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Boalsburg business could see five-figure boost from county amid expansion plans

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A new program from the Chamber of Business and Industry is aiming to get residents more involved in their government. This video was provided by WTAJ, through a partnership with the Centre Daily Times for daily news content.
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A new program from the Chamber of Business and Industry is aiming to get residents more involved in their government. This video was provided by WTAJ, through a partnership with the Centre Daily Times for daily news content.

Centre County commissioners are poised to pledge $40,000 to a local technology manufacturer that’s planning to double its workforce.

Boalsburg-based Sensor Networks Inc. announced plans in November to expand its operating space along with its staff over the next few years.

On Tuesday, an executive with the Chamber of Business and Industry of Centre County asked the commissioners for a public investment in the company. The five-figure contribution would be delivered through the county’s Economic Development Partnership, a group that includes private businesses and local municipalities.

Sensor “is on a steady growth trajectory, and they’re making a positive impact on the local economy and job creation,” said Jennifer Myers, the CBICC vice president of economic development, in remarks before the commissioners. “The CCEDP investment will support the purchase of a critical piece of machinery that will enable Sensor Networks to ramp up its expansion, including the hiring of new employees more quickly than it otherwise would.”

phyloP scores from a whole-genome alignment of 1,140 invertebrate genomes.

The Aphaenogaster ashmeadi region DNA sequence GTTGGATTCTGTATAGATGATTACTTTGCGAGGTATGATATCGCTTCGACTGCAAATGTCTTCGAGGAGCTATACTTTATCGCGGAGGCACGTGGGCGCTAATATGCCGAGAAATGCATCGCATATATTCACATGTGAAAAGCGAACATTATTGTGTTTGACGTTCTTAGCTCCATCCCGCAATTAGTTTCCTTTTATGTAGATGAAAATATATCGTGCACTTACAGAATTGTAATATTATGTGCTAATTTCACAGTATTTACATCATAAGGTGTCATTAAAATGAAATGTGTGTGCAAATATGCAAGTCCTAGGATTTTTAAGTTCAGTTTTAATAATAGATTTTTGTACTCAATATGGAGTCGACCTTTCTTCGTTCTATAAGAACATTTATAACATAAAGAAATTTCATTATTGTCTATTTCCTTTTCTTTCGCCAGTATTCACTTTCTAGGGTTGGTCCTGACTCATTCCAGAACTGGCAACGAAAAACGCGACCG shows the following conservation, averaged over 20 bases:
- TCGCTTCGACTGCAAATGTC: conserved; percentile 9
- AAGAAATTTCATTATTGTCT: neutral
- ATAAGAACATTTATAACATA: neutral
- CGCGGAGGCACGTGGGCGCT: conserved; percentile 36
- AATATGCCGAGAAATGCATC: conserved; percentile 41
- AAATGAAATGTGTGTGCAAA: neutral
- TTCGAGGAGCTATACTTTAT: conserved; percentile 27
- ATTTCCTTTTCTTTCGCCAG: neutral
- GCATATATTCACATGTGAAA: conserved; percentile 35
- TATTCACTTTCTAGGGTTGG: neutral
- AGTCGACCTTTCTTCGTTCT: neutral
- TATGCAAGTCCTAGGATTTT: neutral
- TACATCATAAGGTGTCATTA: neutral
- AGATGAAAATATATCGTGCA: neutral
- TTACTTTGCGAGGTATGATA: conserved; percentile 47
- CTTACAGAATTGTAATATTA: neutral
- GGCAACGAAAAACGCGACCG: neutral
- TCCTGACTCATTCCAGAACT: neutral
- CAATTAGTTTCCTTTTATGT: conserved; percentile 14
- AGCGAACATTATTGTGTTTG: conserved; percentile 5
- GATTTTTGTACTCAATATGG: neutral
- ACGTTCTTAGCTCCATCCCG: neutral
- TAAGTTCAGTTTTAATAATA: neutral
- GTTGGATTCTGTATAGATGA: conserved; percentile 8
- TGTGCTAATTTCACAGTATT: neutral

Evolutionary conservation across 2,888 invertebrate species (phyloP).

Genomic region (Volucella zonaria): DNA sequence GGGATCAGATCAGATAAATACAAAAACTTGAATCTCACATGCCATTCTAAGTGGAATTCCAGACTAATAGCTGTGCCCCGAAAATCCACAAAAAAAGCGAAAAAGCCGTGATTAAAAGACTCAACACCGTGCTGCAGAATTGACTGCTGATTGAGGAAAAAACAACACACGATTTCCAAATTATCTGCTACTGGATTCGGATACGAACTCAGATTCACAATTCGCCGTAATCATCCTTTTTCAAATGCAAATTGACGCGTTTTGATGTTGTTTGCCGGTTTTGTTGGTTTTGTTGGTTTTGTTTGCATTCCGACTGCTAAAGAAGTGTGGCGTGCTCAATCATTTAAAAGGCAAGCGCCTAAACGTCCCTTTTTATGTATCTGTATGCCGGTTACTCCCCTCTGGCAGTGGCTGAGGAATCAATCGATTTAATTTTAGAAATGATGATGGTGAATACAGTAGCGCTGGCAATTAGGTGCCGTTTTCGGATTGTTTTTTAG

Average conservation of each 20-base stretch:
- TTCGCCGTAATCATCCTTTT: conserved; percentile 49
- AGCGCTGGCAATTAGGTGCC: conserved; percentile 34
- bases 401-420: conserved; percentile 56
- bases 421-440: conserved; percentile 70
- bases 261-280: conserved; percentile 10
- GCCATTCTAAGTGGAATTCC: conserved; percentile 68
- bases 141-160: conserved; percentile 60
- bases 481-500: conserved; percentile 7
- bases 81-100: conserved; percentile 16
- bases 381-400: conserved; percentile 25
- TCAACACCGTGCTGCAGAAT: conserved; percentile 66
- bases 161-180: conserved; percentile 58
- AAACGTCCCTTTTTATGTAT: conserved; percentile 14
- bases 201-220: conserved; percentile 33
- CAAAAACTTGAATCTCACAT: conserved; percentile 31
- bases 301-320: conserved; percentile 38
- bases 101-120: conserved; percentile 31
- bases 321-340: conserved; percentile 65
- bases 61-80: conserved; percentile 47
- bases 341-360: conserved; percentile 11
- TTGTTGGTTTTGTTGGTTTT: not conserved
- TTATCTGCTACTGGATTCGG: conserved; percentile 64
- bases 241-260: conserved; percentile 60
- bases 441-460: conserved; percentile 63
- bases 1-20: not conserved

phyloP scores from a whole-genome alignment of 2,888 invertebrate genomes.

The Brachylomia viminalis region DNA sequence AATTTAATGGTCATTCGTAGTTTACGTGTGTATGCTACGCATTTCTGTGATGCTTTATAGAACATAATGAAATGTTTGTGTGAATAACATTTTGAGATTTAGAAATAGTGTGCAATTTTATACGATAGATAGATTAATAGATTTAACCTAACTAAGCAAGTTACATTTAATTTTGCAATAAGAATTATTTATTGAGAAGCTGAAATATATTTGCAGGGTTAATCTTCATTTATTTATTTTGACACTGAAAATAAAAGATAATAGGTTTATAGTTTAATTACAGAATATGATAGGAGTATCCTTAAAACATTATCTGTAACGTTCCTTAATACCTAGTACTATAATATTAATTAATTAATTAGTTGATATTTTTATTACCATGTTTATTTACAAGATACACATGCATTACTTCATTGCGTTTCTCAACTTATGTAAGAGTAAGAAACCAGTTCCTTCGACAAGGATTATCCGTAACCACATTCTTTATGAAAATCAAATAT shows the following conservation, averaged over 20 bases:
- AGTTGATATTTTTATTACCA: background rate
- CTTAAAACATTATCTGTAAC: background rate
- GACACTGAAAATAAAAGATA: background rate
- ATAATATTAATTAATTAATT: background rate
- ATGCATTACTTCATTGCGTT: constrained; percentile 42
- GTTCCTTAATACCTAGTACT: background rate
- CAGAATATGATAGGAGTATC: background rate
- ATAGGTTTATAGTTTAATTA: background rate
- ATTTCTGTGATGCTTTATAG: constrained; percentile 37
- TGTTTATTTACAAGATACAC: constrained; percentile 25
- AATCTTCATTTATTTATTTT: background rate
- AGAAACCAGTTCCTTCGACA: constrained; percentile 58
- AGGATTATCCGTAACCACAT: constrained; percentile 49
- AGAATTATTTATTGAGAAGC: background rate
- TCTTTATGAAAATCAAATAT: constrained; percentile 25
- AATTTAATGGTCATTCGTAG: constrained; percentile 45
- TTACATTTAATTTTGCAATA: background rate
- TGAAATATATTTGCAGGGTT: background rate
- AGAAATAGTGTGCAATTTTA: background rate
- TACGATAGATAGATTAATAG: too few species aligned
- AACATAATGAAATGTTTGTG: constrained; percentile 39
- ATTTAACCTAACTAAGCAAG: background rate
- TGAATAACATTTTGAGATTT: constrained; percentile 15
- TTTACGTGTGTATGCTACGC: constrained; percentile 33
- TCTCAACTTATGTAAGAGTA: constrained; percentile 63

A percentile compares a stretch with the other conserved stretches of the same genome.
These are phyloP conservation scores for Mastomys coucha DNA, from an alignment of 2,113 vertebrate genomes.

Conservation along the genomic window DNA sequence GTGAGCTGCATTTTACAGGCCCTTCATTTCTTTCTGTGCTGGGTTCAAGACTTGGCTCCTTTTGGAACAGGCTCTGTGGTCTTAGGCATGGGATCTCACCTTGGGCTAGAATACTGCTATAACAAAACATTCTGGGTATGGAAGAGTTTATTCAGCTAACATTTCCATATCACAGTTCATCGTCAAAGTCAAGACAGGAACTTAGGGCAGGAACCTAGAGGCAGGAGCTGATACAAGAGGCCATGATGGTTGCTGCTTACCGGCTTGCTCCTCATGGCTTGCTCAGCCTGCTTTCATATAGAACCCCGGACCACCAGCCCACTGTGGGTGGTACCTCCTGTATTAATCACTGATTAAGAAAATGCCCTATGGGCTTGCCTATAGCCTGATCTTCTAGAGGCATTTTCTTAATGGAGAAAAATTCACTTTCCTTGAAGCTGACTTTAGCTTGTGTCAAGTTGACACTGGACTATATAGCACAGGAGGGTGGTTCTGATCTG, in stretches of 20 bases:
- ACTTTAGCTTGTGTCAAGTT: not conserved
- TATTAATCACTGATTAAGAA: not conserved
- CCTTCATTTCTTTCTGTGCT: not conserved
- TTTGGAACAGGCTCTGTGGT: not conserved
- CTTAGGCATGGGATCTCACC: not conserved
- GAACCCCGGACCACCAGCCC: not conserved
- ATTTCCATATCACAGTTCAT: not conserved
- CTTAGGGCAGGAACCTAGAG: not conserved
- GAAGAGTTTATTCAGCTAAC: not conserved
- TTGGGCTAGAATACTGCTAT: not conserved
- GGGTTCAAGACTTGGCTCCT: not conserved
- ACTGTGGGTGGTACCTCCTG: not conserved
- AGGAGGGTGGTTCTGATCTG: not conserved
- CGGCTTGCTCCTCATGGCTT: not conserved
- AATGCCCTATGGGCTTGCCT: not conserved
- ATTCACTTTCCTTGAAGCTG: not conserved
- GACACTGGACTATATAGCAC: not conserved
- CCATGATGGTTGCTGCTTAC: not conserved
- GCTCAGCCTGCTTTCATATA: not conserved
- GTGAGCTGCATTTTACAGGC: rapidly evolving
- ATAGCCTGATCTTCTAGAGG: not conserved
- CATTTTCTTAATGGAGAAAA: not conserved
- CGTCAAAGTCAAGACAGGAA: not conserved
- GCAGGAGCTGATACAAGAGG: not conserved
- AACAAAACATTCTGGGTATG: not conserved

The company, which designs and fabricates industrial sensors and ultrasonic transducers, has slightly fewer than 50 employees, Myers said. It hopes to add 50 new “family-sustaining” jobs with wages well above the county average over the next three years, she said.

Commissioners Chairman Michael Pipe said the board attended an informational presentation on the expansion and feels $40,000 is a fair contribution. The money would come from county “contingency funding,” or set-aside funds in the budget, he said.

In the past, Pipe said, commissioners pledged $16,000 to support Morgan Advanced Materials in Innovation Park and $50,000 to KCF Technologies in downtown State College.

“This is an opportunity to retain a very solid technology company and at the same time allow them to expand, and I think this is one of those investments that will see itself in spades grow over the course of time,” Commissioner Steve Dershem said.

The funding will hinge on the company’s adherence to a performance-based agreement, which will detail how long the group plans to stay in the area and how many jobs it will create, Myers said. That agreement remains in the works.

Commissioners have yet to take a final vote on the funding. Sensor Networks has already offered a commitment to stay in the area “for a longer period of time than usual,” Myers said.

“We can be confident that they’re not going to pick up and leave,” she said.

Commissioner Mark Higgins said Sensor’s commitment to stay is a result of collaboration among governmental and non-profit entities.

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